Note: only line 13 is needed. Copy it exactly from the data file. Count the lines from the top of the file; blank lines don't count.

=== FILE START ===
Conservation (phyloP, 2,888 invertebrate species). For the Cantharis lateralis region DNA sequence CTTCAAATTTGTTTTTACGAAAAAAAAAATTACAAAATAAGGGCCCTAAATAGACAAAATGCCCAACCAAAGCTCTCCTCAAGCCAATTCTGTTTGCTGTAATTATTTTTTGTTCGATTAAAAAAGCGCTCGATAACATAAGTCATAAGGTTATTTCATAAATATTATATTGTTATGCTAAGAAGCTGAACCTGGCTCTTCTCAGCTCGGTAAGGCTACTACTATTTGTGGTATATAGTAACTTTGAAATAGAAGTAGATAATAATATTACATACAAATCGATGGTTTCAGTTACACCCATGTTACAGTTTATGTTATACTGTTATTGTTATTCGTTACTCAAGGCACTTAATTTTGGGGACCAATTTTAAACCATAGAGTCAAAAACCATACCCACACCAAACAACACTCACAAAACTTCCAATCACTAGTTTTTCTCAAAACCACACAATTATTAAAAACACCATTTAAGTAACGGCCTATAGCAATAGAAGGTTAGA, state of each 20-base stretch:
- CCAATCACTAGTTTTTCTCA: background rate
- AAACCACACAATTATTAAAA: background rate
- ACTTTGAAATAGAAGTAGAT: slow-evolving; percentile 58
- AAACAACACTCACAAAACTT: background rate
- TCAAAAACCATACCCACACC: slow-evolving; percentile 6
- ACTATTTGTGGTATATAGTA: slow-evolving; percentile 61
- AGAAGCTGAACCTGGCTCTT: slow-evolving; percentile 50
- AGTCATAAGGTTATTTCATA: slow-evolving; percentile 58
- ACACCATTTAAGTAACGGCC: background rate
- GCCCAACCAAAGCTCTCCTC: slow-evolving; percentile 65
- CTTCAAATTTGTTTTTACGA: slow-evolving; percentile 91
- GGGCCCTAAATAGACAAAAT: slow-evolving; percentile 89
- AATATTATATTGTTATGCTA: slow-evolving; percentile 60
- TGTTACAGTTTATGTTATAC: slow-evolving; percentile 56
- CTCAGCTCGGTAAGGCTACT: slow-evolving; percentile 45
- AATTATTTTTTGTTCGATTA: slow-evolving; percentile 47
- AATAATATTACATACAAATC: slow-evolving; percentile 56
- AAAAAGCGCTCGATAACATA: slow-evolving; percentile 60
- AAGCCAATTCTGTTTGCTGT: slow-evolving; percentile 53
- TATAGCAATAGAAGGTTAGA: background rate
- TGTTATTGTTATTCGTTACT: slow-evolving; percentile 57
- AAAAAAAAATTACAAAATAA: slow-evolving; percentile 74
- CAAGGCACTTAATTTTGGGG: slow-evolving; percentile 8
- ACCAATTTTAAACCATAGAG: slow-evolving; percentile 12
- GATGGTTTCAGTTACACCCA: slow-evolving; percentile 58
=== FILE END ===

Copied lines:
- GGGCCCTAAATAGACAAAAT: slow-evolving; percentile 89